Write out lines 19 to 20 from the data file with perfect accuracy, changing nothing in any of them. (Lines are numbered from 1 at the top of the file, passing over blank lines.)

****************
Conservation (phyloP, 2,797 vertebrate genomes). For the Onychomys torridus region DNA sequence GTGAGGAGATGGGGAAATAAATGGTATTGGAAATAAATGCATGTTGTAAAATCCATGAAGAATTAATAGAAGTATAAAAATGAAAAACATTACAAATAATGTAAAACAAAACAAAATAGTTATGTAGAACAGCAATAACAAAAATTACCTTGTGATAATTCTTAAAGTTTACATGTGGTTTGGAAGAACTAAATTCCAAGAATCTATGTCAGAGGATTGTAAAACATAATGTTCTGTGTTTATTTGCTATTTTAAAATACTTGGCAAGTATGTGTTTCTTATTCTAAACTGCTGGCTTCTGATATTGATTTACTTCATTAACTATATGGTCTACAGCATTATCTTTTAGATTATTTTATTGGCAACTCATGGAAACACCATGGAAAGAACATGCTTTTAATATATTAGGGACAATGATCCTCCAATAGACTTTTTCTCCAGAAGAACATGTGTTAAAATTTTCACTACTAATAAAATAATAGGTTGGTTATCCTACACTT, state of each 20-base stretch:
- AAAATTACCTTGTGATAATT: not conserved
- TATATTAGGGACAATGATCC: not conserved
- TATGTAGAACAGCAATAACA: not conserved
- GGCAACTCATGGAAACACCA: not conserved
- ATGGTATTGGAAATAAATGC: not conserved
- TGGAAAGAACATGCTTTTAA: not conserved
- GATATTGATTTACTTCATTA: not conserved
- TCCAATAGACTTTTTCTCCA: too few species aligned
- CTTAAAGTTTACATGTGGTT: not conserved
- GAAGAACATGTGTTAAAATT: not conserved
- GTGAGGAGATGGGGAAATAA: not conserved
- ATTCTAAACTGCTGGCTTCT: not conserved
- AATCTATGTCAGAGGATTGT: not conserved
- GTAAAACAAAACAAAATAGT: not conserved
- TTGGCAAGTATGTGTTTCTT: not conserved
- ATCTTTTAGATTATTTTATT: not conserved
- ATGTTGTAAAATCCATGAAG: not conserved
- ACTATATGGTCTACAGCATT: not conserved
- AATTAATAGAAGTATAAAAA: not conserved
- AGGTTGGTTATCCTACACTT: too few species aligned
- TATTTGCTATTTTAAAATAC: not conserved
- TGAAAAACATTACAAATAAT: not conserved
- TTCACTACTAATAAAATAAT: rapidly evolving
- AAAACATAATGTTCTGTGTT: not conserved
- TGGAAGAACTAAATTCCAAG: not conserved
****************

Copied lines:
- ACTATATGGTCTACAGCATT: not conserved
- AATTAATAGAAGTATAAAAA: not conserved